Preserving computer history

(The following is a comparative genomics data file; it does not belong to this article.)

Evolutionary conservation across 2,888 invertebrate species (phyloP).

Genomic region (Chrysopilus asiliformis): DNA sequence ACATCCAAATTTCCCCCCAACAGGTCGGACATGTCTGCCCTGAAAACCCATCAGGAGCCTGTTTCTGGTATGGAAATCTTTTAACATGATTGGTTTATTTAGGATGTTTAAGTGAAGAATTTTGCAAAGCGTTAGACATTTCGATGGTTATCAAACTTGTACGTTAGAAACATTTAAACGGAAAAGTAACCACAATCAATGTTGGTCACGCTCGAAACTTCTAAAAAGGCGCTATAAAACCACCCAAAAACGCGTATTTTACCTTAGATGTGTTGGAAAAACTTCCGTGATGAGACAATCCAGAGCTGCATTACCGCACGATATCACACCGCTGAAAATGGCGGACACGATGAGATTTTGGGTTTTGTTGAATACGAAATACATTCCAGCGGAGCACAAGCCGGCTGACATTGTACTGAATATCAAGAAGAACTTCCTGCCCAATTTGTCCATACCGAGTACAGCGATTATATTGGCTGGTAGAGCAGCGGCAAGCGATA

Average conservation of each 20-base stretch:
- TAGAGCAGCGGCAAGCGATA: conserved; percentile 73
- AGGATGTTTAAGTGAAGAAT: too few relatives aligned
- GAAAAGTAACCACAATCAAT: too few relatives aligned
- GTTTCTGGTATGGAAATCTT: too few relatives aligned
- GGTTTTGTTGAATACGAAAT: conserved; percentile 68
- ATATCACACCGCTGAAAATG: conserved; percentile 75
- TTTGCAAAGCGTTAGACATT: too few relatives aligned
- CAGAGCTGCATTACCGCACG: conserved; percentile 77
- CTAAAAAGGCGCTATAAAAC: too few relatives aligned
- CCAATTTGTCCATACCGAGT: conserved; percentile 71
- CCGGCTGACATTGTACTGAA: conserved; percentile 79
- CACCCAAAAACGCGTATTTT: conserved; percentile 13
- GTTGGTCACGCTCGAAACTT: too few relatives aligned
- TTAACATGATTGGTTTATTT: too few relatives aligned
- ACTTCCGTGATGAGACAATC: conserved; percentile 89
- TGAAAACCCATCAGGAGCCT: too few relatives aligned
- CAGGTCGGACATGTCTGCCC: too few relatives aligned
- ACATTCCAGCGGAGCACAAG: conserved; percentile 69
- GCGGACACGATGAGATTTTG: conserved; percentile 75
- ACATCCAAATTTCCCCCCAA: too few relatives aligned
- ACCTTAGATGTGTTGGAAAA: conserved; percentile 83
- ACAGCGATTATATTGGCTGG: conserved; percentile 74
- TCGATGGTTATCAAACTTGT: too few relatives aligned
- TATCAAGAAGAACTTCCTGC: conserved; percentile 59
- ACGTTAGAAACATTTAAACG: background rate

This team of researchers, (from left) Wesley Clark, Maury Pepper, Scott Robinson (seated), Jerome R. Cox Jr., Gerald Johns and Tom Chaney, recently restored the Laboratory Instrument Computer (LINC) — recognized by the Institute of Electrical and Electronics Engineers Computer Society as the world’s first interactive personal computer — for display at the 10th Vintage Computer Festival Nov. 3-4 in Mountain View, Calif. Cox, senior professor in computer science and engineering, participated in a panel discussion at the festival. LINC was designed in 1962 by a group of MIT scientists, which included Clark and the late Charles Molnar. Clark and Molnar would go on to work together at Washington University and helped found the Computer Systems Laboratory in 1964, the same year Cox founded the Biomedical Computer Laboratory at the School of Medicine. WUSTL was home to LINC in the mid- to late-1960s.